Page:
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Old 10-28-2004, 07:49 PM   #1
samot
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shell script?


I'm ruinning a program called freepops...What I want is for it to start whenever I log into my account...How would I do this? A shell script? If so, how do I write said script? All I need to do is run the command freepopsd -p2001 However, it must be run as root, even when I login as a different user. ANy help would be apperciated!
Thanks
-Tomas Novickas
 
Old 10-28-2004, 08:23 PM   #2
samot
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BTW--I'm running SUSE
 
Old 10-28-2004, 09:17 PM   #3
twantrd
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Just add the path of the binary with arguments (/whereever/freepopsd -p2001) to your .bashrc or whatever shell you are using. Not sure if that will work but try.

-twantrd
 
Old 10-28-2004, 09:32 PM   #4
btmiller
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That would run it as his user account, though, not as root. The program could be made SUID root, or if it needs to be run regularly, why not run it from cron?
 
Old 10-29-2004, 06:03 PM   #5
samot
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cron's not what i need because the program only needs to be started once--when I log in or even when the ocmputer starts (that would be better, I think)
 
Old 10-29-2004, 06:09 PM   #6
wapcaplet
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Put the command you need to run in a script, and copy the script into /etc/init.d. Make it executable by doing (as root):

Code:
chmod +x /etc/init.d/yourscript
I believe the first line of the script needs to be:

Code:
#!/sbin/runscript
for it to work this way. Anything in the /etc/init.d folder is executed when your computer boots up (I'm not sure if SuSE uses a different location; it might be /etc/rcS or something similar); you can run it manually just by typing /etc/init.d/yourscript from a root console.

Last edited by wapcaplet; 10-29-2004 at 06:11 PM.
 
Old 10-29-2004, 07:18 PM   #7
samot
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the program needs to run as root to start properly--will this method do this? actually, i wasn't able to get the script to work:
ws116159:~ # /etc/init.d/freepopsstartup
bash: /etc/init.d/freepopsstartup: /sbin/runscript: bad interpreter: No such file or directory

any ideas?
 
Old 10-29-2004, 07:26 PM   #8
samot
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I made the file have the .sh extension to it, but when I restart my computer, it dosen't start freepops.
 
Old 10-29-2004, 08:02 PM   #9
btmiller
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Do you have an /sbin/runscript binary? The shebang (#!) is followed by the name of the interpreted to run the script, e.g. #!/bin/bash for a bash script. To make the program run as root, you'll need to set it SUID root, but the kernel will not honor the SUID bit on shell scripts. If it's in Perl you could use suidperl, otherwise you'll have to write a wrapper for it (this is a simple task), but I need to ask, what do you need to run as root at login time (as opposed to boot time or periodically). if you tell us what you're trying to do, maybe someone can suggest a better way to do it.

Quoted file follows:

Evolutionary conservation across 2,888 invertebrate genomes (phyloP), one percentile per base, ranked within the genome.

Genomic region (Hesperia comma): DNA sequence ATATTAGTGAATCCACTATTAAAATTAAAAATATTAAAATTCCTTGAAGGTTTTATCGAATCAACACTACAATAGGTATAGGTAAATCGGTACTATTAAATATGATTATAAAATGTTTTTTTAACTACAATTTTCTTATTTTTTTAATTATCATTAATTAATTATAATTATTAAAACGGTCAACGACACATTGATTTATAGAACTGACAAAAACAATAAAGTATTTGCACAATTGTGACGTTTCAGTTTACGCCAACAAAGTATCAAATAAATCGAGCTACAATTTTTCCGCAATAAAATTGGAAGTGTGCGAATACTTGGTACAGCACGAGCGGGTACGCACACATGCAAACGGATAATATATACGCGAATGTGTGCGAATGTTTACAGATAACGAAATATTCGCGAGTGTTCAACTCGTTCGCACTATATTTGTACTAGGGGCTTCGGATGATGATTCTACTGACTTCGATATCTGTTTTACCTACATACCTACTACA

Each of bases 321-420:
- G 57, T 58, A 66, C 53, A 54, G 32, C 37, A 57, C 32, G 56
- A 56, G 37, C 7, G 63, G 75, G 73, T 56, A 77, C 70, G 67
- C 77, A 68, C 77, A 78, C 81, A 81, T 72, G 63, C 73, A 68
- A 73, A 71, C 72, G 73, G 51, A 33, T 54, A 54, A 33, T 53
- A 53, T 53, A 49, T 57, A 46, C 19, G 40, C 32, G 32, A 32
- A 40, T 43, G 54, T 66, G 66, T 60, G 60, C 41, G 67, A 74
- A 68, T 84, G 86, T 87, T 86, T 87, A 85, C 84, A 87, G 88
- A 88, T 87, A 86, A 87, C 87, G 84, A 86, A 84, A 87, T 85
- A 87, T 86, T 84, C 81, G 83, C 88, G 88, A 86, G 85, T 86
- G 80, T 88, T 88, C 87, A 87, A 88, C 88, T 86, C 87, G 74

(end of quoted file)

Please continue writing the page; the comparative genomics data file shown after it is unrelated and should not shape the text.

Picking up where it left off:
Old 10-29-2004, 08:46 PM   #10
twantrd
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I saw on sourceforge.net (at least i think so) that there was a program that converts shell scripts to C code in which you then compile the C code to make an executable. Darn, forgot what it was called. I'll try looking for it...

-twantrd
 
Old 10-30-2004, 02:44 PM   #11
samot
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actually, i'm trying to run it at boot time--i figured that would be the best. What I'm trying to run is a program called freepops. It checks various webmail services (gamil, aolmail, yahoo, etc) and turns it into POP3 so a normal email program can read it. I need it to start at boot time, as root, and I have to apss it certain paremeters (i.e. -p2001)
Thanks for any help!
-Tomas Novickas
 
Old 10-30-2004, 02:51 PM   #12
samot
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apparently, and i quote:
n posix environments like Debian GNU/Linux you can start FreePOPs at boot time as a standard service. In this case the command line switches are stored in /etc/default/freepops, in some rpm based systems you should find the same file as /etc/sysconfig/freepops.

What does this mean? What is a standard service and how do I set it to start??? I think I understand the command line switches, though--I would jsut add my parameters to that file?
Thanks Again
-T
 
Old 10-30-2004, 04:13 PM   #13
btmiller
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The startup scripts for services are stored in /etc/init.d or /etc/rc.d/init.d depending ondistro -- you can you chkconfig to activate a script to run at a particular runlevel (Debian uses runlevel 2 for multiuser mode, and many distros like SuSE use runlevel 3). If you don't want to mess with the runlevel scripts, you can just add the command to your rc.local (usually /etc/rc.local but SuSE might put it somewhere else).
 
  


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